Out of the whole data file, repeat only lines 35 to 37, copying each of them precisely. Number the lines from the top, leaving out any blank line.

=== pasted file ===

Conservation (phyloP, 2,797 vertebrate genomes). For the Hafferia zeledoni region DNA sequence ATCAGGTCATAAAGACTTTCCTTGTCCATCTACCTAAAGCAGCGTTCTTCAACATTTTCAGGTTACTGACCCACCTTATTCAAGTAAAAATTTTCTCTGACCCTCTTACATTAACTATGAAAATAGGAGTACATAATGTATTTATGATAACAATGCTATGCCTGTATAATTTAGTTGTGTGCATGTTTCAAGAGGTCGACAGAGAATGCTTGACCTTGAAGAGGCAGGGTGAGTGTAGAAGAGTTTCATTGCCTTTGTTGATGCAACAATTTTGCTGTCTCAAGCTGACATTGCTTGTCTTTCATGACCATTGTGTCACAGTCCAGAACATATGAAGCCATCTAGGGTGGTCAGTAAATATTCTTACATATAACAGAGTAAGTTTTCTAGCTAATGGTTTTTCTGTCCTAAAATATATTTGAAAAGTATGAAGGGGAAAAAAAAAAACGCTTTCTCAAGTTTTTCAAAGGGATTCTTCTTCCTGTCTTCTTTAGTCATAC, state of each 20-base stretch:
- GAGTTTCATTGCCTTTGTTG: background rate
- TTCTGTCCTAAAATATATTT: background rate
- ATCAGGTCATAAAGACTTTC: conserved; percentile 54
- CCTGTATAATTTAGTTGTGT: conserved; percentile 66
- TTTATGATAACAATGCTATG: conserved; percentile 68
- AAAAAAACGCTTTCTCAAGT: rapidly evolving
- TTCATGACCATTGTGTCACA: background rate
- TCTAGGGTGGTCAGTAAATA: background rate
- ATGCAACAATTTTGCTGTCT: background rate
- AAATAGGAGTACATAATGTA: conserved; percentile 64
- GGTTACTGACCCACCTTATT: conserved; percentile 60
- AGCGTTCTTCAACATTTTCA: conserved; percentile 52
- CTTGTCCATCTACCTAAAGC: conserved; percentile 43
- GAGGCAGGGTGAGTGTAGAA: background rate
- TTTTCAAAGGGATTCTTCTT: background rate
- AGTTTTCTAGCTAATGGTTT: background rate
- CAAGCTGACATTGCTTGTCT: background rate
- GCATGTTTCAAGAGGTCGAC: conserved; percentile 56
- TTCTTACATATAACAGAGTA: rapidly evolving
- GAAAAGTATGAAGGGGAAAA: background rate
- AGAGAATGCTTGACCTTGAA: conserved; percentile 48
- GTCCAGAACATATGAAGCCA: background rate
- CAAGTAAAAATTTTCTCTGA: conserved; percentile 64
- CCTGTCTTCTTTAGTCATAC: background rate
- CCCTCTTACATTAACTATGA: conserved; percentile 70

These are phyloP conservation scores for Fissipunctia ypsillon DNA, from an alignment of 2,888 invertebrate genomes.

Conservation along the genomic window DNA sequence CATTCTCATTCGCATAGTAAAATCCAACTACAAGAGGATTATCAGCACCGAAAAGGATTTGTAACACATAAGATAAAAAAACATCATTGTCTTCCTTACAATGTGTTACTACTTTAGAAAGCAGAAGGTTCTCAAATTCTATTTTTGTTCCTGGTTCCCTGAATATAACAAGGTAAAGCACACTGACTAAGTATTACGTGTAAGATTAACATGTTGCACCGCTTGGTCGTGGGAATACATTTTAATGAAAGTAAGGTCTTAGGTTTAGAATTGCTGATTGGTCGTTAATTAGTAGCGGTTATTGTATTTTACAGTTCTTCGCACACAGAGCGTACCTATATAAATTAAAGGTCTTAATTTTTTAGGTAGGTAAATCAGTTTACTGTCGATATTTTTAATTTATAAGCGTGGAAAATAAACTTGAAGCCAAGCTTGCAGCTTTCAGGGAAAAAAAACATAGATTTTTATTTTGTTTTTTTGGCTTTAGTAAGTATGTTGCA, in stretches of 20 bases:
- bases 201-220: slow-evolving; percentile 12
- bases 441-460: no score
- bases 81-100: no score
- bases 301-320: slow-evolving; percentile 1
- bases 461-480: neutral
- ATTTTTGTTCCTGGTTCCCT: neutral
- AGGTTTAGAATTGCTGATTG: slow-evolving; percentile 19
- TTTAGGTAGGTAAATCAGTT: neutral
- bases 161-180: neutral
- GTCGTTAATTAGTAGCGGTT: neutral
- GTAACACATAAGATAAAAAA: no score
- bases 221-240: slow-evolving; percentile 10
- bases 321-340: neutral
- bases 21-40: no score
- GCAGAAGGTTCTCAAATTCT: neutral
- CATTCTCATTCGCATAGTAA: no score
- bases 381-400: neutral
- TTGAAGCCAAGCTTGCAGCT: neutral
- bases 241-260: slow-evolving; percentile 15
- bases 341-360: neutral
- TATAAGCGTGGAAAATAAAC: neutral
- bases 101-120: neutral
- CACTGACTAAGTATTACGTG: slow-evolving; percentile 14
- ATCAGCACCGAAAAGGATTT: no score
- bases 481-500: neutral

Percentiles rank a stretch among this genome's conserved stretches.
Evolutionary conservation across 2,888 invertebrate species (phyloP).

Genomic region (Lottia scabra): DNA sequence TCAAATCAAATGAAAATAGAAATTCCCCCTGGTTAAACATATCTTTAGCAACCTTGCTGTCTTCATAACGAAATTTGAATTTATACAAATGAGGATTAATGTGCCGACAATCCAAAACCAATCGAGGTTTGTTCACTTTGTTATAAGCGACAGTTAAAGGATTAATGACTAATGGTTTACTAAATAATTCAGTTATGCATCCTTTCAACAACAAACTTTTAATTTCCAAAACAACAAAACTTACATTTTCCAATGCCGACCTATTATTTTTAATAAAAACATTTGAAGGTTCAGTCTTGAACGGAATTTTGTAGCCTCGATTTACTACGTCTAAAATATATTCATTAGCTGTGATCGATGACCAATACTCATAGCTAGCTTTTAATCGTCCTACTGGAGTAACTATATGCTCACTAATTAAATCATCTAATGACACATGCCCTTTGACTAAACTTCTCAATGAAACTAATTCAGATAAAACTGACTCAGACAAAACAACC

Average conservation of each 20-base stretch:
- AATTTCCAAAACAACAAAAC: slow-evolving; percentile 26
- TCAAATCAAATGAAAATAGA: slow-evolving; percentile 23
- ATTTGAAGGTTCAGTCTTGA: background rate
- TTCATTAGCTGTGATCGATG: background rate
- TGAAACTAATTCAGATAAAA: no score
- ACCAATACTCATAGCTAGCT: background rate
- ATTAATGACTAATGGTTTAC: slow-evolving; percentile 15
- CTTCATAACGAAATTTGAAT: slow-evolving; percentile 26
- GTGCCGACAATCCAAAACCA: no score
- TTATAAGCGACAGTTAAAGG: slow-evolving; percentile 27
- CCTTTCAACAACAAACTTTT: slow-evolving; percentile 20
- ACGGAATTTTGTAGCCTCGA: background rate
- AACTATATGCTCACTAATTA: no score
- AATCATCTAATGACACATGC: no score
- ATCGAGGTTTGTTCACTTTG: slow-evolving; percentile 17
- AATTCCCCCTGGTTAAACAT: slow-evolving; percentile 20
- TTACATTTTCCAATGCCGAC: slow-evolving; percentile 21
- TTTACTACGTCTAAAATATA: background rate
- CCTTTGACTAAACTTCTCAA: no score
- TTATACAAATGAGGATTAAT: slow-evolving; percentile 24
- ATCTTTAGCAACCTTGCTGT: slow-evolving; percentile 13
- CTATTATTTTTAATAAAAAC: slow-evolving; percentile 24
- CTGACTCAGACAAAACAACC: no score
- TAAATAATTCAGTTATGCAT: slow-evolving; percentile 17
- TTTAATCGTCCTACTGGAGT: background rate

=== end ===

- AGGTTTAGAATTGCTGATTG: slow-evolving; percentile 19
- TTTAGGTAGGTAAATCAGTT: neutral
- bases 161-180: neutral